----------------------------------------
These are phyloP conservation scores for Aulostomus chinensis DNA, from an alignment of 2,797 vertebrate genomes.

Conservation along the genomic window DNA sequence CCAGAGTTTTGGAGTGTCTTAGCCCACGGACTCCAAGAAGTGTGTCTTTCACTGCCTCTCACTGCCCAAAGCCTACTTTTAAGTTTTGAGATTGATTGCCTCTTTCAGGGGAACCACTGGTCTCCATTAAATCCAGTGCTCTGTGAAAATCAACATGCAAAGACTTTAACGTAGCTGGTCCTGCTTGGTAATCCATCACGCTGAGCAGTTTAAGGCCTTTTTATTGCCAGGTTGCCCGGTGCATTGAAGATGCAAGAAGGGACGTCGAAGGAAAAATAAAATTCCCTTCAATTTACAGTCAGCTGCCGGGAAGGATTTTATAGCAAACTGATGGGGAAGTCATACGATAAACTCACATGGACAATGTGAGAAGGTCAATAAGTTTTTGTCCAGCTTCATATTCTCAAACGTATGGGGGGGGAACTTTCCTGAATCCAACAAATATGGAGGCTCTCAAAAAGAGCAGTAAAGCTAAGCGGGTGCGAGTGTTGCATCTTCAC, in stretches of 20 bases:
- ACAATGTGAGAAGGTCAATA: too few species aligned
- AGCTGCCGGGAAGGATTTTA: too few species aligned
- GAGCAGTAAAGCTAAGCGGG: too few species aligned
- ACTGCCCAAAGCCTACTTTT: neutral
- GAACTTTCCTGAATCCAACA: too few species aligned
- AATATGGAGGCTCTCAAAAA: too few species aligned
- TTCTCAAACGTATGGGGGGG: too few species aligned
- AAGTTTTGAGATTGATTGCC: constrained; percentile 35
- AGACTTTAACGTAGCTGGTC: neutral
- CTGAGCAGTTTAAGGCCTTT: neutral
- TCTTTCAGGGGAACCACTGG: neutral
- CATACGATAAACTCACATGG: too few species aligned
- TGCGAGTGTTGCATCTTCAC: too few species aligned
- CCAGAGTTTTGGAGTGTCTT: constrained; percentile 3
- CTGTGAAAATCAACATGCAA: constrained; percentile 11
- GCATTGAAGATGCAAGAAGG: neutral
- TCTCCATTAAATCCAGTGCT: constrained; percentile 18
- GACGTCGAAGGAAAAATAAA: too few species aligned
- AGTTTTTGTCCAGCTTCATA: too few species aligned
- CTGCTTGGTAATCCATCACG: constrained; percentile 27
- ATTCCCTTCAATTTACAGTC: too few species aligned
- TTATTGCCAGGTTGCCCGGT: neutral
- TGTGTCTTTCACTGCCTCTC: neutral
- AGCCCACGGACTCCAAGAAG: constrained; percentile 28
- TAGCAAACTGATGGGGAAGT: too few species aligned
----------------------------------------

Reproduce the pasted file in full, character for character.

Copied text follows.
These are phyloP conservation scores for Aulostomus chinensis DNA, from an alignment of 2,797 vertebrate genomes.

Conservation along the genomic window DNA sequence CCAGAGTTTTGGAGTGTCTTAGCCCACGGACTCCAAGAAGTGTGTCTTTCACTGCCTCTCACTGCCCAAAGCCTACTTTTAAGTTTTGAGATTGATTGCCTCTTTCAGGGGAACCACTGGTCTCCATTAAATCCAGTGCTCTGTGAAAATCAACATGCAAAGACTTTAACGTAGCTGGTCCTGCTTGGTAATCCATCACGCTGAGCAGTTTAAGGCCTTTTTATTGCCAGGTTGCCCGGTGCATTGAAGATGCAAGAAGGGACGTCGAAGGAAAAATAAAATTCCCTTCAATTTACAGTCAGCTGCCGGGAAGGATTTTATAGCAAACTGATGGGGAAGTCATACGATAAACTCACATGGACAATGTGAGAAGGTCAATAAGTTTTTGTCCAGCTTCATATTCTCAAACGTATGGGGGGGGAACTTTCCTGAATCCAACAAATATGGAGGCTCTCAAAAAGAGCAGTAAAGCTAAGCGGGTGCGAGTGTTGCATCTTCAC, in stretches of 20 bases:
- ACAATGTGAGAAGGTCAATA: too few species aligned
- AGCTGCCGGGAAGGATTTTA: too few species aligned
- GAGCAGTAAAGCTAAGCGGG: too few species aligned
- ACTGCCCAAAGCCTACTTTT: neutral
- GAACTTTCCTGAATCCAACA: too few species aligned
- AATATGGAGGCTCTCAAAAA: too few species aligned
- TTCTCAAACGTATGGGGGGG: too few species aligned
- AAGTTTTGAGATTGATTGCC: constrained; percentile 35
- AGACTTTAACGTAGCTGGTC: neutral
- CTGAGCAGTTTAAGGCCTTT: neutral
- TCTTTCAGGGGAACCACTGG: neutral
- CATACGATAAACTCACATGG: too few species aligned
- TGCGAGTGTTGCATCTTCAC: too few species aligned
- CCAGAGTTTTGGAGTGTCTT: constrained; percentile 3
- CTGTGAAAATCAACATGCAA: constrained; percentile 11
- GCATTGAAGATGCAAGAAGG: neutral
- TCTCCATTAAATCCAGTGCT: constrained; percentile 18
- GACGTCGAAGGAAAAATAAA: too few species aligned
- AGTTTTTGTCCAGCTTCATA: too few species aligned
- CTGCTTGGTAATCCATCACG: constrained; percentile 27
- ATTCCCTTCAATTTACAGTC: too few species aligned
- TTATTGCCAGGTTGCCCGGT: neutral
- TGTGTCTTTCACTGCCTCTC: neutral
- AGCCCACGGACTCCAAGAAG: constrained; percentile 28
- TAGCAAACTGATGGGGAAGT: too few species aligned